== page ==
A new take on the devastating effects of ‘political wage-setting’: the ‘minimum wage paradox’

There are some uncomfortable truths about raising the minimum wage from its current level of $7.25 per hour to $15 per hour that are revealed by an online tool created by our Center for the Study of Economic Mobility (CSEM) at Winston-Salem State University. The tool, which we call the Social Benefits Calculator, enables anyone to go online and experience for themselves what it is like to be receiving social benefits and experience a monthly wage increase. Designed for Forsyth County (North Carolina), the calculator shows that with more than a 100% rise in the minimum wage, many people who currently receive social benefits will barely experience a change in their standard of living.

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Let’s use the calculator and create a hypothetical example: a full-time working parent earning the minimum wage, who is unmarried with two children in subsidized day care. As seen in Table 1 (above, click to enlarge), after his or her wages more than double from $7.25 an hour to $15 an hour, earnings rise from $1,160 to $2,400, or a $1,240 change.

Sounds good, right? That’s an enormous bump up of wages by 107%. But after subtracting the decrease in benefits and higher taxes, that $1,240 increase erodes to just a $199 net improvement, or just a 16% change.
Imagine getting a big raise and seeing 84% of it go away. In comparison, millionaires and billionaires pay just 37% for the federal marginal tax rate on higher income. Through multiple scenarios using the CSEM calculator, I have found long ranges of income where work barely pays — what I call “disincentive deserts” in my published research. In some cases, individuals are actually worse off by accepting wage increases because of larger drop-offs in benefits, in what are called “benefits cliffs.”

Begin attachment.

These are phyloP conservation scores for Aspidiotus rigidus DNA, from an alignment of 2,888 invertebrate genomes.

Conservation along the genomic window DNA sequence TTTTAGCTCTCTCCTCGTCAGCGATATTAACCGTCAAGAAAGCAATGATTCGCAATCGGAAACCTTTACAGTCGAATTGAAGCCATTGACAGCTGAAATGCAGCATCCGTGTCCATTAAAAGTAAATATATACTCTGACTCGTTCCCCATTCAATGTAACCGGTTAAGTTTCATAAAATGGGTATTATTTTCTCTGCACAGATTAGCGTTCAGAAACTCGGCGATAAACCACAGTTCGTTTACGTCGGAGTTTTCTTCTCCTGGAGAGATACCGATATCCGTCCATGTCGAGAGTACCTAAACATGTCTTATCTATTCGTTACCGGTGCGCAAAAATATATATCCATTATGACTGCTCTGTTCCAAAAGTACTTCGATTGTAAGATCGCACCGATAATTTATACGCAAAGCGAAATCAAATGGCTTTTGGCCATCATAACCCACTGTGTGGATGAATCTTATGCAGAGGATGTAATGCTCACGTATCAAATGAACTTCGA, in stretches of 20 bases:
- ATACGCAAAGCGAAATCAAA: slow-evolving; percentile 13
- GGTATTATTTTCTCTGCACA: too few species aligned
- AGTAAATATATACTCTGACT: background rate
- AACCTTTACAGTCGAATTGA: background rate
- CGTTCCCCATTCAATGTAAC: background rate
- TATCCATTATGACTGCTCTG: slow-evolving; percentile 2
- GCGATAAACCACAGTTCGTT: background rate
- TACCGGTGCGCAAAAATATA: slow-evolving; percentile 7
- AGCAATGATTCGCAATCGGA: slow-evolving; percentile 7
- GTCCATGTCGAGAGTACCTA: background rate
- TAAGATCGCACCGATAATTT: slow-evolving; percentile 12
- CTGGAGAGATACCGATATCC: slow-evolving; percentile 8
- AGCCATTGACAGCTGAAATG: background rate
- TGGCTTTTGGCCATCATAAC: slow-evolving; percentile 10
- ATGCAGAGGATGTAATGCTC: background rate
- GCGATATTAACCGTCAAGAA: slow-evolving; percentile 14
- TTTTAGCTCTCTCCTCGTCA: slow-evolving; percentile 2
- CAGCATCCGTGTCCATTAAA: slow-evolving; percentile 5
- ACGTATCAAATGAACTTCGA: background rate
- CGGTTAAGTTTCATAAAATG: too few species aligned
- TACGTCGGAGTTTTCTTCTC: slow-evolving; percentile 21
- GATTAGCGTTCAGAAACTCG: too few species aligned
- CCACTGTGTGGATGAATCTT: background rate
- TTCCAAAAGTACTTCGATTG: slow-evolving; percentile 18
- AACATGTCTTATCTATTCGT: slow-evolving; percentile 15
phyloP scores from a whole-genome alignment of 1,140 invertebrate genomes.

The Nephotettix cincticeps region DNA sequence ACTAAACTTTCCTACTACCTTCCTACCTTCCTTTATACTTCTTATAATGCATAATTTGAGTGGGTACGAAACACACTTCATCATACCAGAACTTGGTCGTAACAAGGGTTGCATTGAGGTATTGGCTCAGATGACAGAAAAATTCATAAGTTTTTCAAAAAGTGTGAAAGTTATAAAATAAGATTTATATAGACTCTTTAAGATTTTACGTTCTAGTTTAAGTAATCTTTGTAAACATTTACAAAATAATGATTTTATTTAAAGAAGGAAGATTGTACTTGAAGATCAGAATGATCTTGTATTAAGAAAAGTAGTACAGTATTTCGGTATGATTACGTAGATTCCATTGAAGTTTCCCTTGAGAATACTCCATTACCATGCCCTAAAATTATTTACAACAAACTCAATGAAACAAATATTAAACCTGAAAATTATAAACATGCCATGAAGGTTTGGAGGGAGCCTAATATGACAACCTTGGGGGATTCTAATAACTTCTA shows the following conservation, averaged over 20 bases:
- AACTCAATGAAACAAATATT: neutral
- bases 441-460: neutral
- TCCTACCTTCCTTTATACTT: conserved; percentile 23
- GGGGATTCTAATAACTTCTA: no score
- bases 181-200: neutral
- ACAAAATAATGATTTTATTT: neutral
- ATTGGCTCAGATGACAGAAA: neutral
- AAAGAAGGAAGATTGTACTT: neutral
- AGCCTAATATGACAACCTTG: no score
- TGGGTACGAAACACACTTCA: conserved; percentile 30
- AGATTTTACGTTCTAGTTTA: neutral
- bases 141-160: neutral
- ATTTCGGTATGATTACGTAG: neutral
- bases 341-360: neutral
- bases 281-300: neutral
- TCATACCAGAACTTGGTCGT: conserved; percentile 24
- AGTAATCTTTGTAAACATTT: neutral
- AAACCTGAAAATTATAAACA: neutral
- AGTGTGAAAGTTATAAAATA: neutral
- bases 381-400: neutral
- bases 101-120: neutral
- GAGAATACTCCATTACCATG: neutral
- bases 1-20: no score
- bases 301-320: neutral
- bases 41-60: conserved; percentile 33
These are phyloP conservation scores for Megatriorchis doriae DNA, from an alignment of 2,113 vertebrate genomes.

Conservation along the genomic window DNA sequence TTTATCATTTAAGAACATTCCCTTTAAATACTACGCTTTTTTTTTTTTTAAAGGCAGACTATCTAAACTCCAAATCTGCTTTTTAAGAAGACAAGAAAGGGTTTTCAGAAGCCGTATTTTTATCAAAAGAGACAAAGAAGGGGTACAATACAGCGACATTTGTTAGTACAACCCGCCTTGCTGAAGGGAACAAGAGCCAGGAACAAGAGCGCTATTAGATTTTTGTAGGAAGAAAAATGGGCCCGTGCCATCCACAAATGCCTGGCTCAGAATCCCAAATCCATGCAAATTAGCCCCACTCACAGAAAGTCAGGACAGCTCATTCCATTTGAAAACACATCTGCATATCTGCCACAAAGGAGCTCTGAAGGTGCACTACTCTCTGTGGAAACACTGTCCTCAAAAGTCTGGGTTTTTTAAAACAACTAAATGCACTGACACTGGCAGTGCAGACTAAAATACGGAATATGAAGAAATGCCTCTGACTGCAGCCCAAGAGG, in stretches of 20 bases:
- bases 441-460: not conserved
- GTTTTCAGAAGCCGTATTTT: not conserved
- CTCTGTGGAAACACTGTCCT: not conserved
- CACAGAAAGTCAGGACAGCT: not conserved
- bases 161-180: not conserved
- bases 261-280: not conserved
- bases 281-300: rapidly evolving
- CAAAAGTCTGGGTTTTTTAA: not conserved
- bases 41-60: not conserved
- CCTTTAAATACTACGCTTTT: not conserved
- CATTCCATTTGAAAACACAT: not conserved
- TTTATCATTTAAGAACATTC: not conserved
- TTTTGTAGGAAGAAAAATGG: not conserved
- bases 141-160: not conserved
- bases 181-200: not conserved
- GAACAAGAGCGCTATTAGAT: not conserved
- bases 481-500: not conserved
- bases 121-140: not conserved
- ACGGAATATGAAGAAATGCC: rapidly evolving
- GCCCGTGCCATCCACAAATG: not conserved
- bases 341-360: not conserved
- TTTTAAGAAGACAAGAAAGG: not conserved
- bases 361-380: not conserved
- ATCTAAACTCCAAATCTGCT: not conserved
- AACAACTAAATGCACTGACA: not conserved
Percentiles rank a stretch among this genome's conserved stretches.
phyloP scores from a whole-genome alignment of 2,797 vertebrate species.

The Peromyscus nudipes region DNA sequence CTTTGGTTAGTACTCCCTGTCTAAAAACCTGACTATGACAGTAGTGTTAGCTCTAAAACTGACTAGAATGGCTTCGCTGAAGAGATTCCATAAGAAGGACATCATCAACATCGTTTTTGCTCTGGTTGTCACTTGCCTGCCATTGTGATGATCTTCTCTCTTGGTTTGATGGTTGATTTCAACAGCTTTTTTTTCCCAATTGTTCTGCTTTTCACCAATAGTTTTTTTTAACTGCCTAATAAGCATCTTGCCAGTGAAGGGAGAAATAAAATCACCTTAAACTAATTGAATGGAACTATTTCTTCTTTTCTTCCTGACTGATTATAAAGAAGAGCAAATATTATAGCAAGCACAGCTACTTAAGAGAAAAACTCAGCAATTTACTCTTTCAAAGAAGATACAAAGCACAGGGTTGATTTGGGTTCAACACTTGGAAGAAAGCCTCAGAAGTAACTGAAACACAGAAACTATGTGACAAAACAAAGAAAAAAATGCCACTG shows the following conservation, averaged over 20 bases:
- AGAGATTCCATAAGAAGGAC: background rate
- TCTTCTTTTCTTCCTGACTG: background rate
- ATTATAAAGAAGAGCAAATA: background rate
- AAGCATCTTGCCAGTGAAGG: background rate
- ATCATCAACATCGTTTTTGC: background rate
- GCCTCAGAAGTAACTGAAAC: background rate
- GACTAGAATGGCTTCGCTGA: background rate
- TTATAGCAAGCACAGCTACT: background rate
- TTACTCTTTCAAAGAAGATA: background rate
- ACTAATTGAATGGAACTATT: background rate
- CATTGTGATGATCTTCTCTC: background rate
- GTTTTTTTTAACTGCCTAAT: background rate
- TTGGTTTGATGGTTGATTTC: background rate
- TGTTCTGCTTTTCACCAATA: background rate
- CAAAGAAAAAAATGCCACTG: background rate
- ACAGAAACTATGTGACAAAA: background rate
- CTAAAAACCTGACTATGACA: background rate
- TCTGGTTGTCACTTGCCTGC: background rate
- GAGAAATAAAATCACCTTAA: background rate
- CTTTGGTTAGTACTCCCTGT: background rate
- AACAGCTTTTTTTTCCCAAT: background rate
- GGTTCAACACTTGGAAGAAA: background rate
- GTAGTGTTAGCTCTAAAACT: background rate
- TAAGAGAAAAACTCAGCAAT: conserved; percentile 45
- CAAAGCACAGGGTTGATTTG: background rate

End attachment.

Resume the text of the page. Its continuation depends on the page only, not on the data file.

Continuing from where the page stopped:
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Notice another surprising consequence: dependency on social programs drops with higher wages. For the full-time employee making $7.25 an hour, social benefits make up 74.3% of the overall wage and social benefits package; at $15 an hour the share drops to 52.3%.

This is a finding that may irk both conservatives and liberals since the chief beneficiary of a $15 minimum wage is the government itself. If passed, the cost of providing social programs will fall (though I don’t expect taxes to fall anytime soon). But from the workers’ perspective, little has changed in their lives after a huge wage hike. Moreover, employers will see little return on investment from higher wages, such as greater retention, loyalty and productivity.

Source: A new take on the devastating effects of ‘political wage-setting’: the ‘minimum wage paradox’